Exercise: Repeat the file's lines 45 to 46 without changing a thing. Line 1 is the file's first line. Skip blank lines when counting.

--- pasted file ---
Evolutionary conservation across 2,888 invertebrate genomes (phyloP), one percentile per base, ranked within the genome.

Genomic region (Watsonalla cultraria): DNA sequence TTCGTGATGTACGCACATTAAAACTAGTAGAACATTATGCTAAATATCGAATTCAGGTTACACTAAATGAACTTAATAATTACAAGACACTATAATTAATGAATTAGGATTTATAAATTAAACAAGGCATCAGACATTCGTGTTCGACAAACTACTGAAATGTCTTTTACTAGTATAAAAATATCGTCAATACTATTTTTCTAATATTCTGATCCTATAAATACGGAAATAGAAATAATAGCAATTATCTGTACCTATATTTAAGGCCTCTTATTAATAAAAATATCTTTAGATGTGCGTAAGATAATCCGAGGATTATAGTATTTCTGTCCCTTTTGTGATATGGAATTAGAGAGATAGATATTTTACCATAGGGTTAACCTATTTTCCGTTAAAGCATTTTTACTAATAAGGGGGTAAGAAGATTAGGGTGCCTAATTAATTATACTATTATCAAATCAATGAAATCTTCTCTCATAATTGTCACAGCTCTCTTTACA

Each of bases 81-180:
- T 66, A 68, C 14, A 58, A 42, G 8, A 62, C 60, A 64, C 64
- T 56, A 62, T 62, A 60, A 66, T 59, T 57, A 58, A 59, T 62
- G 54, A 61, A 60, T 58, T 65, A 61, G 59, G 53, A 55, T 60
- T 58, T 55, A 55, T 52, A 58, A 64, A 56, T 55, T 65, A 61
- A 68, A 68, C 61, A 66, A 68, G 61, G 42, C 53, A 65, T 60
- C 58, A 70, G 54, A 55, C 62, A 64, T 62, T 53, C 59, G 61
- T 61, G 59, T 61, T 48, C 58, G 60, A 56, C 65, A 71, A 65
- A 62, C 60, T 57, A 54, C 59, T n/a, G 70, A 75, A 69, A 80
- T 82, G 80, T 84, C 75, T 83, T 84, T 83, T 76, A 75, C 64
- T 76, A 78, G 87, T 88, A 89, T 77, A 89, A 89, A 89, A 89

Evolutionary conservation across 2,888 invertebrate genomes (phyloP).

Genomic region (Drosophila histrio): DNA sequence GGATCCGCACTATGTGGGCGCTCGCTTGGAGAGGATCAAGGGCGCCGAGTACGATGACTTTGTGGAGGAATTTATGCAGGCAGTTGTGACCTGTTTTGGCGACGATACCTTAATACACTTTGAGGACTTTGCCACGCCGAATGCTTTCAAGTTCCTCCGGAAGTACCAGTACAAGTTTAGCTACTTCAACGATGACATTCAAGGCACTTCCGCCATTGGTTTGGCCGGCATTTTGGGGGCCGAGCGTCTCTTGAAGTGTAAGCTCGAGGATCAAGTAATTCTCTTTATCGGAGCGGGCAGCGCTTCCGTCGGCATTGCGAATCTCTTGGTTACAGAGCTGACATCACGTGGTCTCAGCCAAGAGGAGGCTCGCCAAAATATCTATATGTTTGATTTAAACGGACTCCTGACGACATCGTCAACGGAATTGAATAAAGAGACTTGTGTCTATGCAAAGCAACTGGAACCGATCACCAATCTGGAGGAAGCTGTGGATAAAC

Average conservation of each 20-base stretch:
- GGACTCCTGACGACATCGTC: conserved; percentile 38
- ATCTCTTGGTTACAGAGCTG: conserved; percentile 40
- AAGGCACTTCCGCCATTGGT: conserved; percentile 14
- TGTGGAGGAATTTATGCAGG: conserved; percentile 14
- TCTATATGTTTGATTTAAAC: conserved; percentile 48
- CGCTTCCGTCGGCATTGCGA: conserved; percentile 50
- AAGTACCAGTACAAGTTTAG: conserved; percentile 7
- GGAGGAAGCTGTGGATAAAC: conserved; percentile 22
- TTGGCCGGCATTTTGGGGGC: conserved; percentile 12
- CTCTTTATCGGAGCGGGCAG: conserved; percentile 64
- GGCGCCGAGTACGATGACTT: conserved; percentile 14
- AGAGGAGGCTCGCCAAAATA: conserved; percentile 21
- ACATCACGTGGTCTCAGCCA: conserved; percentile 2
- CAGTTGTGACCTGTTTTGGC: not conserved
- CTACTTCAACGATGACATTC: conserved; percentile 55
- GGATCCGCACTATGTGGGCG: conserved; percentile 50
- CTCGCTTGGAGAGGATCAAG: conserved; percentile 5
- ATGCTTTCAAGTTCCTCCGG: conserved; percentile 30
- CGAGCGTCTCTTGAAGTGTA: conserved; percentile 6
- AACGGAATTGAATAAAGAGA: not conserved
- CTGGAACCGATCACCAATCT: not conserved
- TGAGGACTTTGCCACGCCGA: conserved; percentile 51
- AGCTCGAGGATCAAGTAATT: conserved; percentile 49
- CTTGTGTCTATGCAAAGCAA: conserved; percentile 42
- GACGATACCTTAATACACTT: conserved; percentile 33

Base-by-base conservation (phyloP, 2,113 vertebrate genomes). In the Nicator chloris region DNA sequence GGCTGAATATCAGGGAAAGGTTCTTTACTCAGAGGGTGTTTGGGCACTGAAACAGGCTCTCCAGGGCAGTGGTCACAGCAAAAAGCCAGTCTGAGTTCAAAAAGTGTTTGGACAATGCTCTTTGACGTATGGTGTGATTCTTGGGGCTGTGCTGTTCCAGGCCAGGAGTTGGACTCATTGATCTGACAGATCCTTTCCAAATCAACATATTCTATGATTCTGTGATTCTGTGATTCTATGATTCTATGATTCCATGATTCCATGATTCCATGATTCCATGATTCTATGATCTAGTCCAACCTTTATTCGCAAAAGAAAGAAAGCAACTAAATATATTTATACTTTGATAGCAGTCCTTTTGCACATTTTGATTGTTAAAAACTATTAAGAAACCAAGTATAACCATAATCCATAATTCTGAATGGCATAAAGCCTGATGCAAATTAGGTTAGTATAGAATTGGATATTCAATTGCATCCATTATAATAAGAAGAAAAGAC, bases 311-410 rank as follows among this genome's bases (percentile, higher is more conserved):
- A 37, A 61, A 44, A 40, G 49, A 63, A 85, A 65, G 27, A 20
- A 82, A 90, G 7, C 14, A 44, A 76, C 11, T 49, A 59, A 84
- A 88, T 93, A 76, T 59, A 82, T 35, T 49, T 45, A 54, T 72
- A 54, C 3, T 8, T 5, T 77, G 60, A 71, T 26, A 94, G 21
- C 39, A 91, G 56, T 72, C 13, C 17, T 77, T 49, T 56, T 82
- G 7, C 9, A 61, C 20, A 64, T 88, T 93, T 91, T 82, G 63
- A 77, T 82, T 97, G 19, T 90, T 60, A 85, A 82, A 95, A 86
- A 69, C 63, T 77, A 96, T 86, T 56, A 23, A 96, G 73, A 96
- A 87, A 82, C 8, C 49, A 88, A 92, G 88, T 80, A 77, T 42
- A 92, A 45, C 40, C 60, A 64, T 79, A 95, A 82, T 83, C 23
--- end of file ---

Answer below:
- A 88, T 93, A 76, T 59, A 82, T 35, T 49, T 45, A 54, T 72
- A 54, C 3, T 8, T 5, T 77, G 60, A 71, T 26, A 94, G 21